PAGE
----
It was easy to focus on elephant in the room last week as most of the US bond market weakness came in apparent response to Friday’s jobs report.  But what if there was a dark horse–specifically a dark horse from Europe?  With all the drama last week, it might be easy to miss the fact that EU bond yields rose roughly TWICE as much as US yields.  It’s not necessarily an exaggeration to say US bonds were just waiting to price-in some more EU weakness until after the jobs report.
The following chart shows the relative change on the week for both US and EU 10 year yields (as a reminder, Germany’s 10yr yield is the closest thing to an “EU 10yr yield” as far as markets are concerned).  Notice the leap in EU yields on Thursday while US yields waited for Friday’s jobs report.

When we zoom out to a wider view, we can see the phenomenon isn’t limited to the past 2 weeks.  Whereas US yields have just barely broken through early 2021 highs, EU yields have smashed them.

But alas, the chart above is somewhat deceptive due to the overlaid axes .  After all, the total range on the EU axis (left side) is only 1.6% whereas the US axis (right side) is 3.0%.  Putting both of them on the same axis helps put things in perspective.

With this view, we can see just how much the Fed’s astonishingly aggressive response to covid impacted US bond markets in March 2020.  EU’s guns were far from blazing by comparison and it shows with EU yields barely touching pre-covid lows.  Perhaps the Fed’s big bazooka (hindsight might suggest “too big”) is the reason inflation lifted off sooner and reached higher levels?  Granted, there was unprecedented stimulus on the fiscal side as well, and it’s hard to divvy up the blame/credit in perfect proportion.  The other counterpoint would be that EU inflation was trending lower since 2018 whereas US inflation was arguably flat heading into the pandemic.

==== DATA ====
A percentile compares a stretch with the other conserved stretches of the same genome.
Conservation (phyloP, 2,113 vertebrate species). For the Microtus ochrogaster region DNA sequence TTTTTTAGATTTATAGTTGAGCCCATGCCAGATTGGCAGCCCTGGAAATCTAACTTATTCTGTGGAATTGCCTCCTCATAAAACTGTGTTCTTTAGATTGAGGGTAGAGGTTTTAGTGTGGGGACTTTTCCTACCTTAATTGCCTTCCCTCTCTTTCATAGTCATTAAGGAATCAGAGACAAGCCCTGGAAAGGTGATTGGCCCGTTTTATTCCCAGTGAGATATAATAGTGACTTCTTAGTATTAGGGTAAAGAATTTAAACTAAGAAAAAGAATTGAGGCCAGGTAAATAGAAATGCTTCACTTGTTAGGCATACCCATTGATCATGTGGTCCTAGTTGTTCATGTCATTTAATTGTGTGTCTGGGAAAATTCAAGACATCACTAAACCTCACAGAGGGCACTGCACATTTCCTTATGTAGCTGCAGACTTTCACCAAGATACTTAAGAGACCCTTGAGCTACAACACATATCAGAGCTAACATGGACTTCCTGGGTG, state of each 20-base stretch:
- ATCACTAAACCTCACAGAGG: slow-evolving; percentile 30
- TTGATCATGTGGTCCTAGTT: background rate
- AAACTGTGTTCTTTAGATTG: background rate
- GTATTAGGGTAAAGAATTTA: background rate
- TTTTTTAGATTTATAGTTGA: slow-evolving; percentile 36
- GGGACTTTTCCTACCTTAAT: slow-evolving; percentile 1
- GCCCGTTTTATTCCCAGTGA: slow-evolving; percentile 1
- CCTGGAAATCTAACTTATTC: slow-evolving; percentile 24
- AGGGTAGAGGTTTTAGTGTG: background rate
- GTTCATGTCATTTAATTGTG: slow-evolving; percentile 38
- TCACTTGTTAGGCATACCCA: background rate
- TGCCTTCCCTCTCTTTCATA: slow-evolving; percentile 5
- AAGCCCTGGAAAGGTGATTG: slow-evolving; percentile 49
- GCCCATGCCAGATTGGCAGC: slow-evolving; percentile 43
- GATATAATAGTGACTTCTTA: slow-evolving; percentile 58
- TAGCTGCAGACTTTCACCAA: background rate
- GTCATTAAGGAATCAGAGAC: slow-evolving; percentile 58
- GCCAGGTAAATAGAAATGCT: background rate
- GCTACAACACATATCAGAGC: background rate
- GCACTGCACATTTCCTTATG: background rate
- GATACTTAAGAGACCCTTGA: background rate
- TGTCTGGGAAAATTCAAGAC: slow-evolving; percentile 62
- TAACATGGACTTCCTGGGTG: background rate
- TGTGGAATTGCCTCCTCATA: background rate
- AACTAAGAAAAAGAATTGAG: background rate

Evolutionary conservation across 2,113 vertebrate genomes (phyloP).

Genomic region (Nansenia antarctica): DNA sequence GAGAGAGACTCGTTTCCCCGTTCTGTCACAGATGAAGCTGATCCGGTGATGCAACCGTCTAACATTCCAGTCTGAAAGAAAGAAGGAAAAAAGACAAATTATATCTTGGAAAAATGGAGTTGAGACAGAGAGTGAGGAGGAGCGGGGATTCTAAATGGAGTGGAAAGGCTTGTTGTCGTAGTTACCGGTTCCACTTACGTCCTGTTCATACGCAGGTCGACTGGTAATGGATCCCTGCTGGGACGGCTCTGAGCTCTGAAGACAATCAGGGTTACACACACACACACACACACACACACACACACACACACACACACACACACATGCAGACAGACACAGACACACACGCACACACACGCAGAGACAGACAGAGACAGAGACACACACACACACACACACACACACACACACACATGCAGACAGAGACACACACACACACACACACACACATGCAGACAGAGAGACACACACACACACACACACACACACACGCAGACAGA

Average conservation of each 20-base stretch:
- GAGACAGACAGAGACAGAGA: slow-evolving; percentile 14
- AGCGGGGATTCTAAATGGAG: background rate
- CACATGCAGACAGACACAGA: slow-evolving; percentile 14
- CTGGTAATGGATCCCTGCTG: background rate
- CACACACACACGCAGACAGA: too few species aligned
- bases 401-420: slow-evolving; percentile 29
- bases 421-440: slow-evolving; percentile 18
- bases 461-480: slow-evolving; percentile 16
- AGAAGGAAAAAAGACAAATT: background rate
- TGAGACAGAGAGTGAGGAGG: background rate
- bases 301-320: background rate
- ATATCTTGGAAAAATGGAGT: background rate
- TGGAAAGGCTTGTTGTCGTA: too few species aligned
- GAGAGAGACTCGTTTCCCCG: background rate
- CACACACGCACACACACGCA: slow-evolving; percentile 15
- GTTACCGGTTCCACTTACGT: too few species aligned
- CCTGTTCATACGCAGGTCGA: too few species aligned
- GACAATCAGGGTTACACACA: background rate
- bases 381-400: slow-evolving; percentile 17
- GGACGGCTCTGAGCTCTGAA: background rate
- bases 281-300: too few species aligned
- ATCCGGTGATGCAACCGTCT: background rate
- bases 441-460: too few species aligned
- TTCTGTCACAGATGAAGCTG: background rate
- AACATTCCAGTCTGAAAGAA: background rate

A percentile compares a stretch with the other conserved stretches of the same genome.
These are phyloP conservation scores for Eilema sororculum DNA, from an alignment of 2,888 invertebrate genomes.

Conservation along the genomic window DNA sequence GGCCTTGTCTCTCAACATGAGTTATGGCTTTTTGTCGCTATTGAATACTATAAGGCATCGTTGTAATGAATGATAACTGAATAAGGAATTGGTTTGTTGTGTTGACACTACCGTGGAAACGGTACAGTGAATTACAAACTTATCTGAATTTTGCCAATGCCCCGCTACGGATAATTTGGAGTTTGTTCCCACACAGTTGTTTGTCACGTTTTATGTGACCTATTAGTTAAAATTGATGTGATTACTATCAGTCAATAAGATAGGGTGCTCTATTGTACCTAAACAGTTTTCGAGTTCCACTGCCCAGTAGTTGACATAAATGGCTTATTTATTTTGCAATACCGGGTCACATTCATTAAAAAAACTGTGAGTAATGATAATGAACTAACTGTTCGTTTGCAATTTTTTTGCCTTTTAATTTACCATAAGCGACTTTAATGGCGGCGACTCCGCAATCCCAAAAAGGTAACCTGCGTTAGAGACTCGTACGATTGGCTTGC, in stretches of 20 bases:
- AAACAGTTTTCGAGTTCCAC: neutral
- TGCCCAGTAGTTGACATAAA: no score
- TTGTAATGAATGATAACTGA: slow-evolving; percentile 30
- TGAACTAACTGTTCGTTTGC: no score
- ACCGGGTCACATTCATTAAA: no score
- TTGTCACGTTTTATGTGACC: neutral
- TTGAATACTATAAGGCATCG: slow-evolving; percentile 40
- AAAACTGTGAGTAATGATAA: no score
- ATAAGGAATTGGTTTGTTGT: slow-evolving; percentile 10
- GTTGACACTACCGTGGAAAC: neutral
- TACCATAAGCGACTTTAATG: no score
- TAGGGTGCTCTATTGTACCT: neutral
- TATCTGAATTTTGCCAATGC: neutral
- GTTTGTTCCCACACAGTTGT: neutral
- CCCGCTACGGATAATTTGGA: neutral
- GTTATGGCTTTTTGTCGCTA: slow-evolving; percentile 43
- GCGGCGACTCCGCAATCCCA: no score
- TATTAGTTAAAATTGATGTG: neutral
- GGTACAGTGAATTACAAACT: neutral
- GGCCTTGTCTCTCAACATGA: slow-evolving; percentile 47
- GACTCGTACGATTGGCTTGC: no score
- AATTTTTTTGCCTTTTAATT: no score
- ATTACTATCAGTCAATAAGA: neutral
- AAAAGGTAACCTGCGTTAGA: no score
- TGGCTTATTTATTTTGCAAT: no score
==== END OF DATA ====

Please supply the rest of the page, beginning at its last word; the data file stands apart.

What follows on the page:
Speaking of CPI, we’ll get another monthly update for January this Thursday.  Apart from that, the calendar is about as light as it gets.  The only other notable inclusion is the Treasury auction cycle (3, 10, 30yr) on Tuesday through Thursday.
Source: Mortgage News Daily